Consider the following incentive strategies:
- Strategic and competitive compensation - Tie a part of your employee's wages to the company's performance, and link employees' pay increases to their own performance.
- Benefits - Offering health care, flextime, and telecommuting options make it easier for employees to care for themselves and their families over the long-term, and subsequently improves long-term employee reliability.
- Financial rewards - Consider stock options, performance bonuses, meaningful merit increases, and retention bonuses for excellent performers to keep them committed to performing their best.
- Hold leadership accountable - If it's true that employees are most often motivated to "quit their supervisors" when they quit their jobs, consider linking supervisors' pay to how well they retain their people.
Employee Retention through Engagement
Monetary incentives aside, getting employees engaged and committed involves satisfying their needs to learn, advance, and make progress for themselves within the company. An effective strategy for increasing engagement involves providing employees with resources for career development and opportunities for mobility within the organization. New hires can be better retained through engaging mentoring for onboarding programs, and leadership plays a significant role in engaging and retaining employees by providing consistent feedback.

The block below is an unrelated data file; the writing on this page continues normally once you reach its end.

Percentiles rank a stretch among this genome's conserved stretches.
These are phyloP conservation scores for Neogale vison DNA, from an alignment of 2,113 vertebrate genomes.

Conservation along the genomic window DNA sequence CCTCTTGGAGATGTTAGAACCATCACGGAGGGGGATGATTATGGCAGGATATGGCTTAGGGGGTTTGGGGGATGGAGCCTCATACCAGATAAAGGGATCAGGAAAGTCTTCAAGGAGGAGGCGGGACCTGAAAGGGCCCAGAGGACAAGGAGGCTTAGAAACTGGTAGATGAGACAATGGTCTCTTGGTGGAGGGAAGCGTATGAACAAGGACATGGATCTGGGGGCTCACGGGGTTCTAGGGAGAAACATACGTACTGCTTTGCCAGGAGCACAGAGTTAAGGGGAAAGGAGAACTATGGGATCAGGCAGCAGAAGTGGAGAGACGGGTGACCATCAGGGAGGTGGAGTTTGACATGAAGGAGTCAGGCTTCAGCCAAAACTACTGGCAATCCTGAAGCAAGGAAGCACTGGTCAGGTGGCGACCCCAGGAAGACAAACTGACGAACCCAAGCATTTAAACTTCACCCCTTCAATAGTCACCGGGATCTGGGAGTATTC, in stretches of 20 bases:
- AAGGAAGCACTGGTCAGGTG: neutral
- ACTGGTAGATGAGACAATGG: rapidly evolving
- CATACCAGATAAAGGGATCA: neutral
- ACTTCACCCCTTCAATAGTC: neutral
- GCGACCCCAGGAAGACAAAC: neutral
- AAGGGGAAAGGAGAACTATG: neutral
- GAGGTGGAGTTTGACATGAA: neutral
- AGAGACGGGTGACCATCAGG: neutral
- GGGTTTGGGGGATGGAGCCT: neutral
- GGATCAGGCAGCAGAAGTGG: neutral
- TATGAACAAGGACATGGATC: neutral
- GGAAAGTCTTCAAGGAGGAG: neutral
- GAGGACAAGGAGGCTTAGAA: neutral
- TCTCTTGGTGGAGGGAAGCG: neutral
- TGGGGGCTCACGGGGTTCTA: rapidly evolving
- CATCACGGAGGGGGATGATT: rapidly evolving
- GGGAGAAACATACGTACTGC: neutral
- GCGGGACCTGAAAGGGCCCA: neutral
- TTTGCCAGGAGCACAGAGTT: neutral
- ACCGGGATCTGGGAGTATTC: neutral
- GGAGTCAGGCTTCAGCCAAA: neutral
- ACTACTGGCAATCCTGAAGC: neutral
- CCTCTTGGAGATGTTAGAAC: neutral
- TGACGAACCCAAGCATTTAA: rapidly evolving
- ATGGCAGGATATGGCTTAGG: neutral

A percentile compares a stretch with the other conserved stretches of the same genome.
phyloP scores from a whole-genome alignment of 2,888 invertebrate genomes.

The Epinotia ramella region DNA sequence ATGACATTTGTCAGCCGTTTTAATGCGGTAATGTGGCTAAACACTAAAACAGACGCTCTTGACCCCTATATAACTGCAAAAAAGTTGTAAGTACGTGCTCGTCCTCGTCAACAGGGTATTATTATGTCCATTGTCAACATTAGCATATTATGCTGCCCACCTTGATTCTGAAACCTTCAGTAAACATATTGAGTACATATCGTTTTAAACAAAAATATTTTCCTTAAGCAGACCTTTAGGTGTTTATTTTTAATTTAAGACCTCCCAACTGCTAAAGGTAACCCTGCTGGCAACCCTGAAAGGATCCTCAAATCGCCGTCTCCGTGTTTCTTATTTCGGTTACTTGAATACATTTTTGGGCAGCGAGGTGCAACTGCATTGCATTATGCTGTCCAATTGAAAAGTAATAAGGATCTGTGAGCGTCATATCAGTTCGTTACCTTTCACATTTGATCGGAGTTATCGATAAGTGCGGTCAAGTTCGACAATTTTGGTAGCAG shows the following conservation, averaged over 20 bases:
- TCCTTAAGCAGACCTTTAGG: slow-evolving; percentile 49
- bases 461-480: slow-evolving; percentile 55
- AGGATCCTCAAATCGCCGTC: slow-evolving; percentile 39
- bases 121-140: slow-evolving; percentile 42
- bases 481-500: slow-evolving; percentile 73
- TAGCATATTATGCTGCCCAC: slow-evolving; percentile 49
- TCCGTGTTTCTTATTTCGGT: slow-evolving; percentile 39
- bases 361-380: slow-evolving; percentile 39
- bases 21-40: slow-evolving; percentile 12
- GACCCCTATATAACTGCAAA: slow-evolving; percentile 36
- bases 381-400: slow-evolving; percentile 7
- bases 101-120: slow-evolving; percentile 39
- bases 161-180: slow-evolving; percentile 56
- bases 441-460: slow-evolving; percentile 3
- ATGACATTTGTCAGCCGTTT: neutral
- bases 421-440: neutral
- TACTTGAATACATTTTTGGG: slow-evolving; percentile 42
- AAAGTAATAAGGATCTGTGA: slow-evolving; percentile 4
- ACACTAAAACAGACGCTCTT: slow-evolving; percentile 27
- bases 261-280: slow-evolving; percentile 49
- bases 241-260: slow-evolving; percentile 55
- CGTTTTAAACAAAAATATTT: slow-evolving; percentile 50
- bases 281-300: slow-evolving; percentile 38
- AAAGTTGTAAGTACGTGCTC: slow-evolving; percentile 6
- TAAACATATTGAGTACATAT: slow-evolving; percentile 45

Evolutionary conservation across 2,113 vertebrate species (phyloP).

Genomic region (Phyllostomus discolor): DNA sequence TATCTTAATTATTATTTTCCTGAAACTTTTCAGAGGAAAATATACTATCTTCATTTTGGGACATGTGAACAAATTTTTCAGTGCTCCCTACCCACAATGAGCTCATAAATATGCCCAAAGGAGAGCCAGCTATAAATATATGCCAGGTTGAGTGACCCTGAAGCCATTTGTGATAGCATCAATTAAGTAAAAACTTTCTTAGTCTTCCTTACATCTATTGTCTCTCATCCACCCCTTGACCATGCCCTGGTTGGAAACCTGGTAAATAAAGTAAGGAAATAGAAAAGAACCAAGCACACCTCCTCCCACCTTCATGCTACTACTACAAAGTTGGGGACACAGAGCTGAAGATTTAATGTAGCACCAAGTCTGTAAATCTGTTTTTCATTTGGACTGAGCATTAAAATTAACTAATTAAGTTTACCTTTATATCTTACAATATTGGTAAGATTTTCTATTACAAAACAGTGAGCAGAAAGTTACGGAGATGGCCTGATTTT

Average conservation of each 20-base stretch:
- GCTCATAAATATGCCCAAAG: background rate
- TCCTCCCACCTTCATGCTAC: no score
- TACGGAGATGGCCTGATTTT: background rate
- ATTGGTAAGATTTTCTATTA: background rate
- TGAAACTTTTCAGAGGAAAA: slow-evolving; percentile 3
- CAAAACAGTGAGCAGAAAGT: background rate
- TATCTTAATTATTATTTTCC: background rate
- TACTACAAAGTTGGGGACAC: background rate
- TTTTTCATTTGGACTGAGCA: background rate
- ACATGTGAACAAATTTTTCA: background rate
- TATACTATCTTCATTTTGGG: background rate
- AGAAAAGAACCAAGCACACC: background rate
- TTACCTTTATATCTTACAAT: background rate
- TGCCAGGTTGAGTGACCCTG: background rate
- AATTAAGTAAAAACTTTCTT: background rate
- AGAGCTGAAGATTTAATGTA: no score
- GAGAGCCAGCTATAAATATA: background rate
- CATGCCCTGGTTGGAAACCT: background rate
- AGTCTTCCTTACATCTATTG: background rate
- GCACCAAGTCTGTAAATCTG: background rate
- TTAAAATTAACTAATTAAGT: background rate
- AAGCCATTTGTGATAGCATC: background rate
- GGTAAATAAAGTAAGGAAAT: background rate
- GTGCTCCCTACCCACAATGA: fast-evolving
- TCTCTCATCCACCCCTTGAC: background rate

Consider the following strategies for improving employee engagement:
- Career planning - Provide current employees with resources to plan their career paths with the company, and promote from within to fill needed roles.
- Self-directed career development - Foster continued skill development and career growth through self-directed and company sponsored training and assessments.
- Mentoring for new hires - New hires can be retained through engaging onboarding activities supported by mentoring programs that help new employees acclimate faster, reducing attrition.
- Develop leaders - Who actively work to engage their people through consistent and constructive feedback.
Career development and mentoring programs can serve as key components of any employee retention initiative. A strong career development program provides employees with the tools and resources they need to plan their career paths and direct their own ongoing development with the company, and an effective mentoring program keeps employees plugged into the company culture by fostering productive relationships between people in diverse roles at the organization.
Retaining employees can be as simple as giving them the right reasons to stay. Those reasons can come in the form of incentives and benefits, better engagement practices and programs, or both. How a specific organization should go about incentivizing and engaging its people will ultimately depend on aligning the needs of the company with the needs of its employees on an individual basis. Here we've offered some general information to help organizations better prepare for a gradually improving job market, with the hope that companies can strategically incentivize, engage, and retain the talent they need to stay competitive in a brighter economy.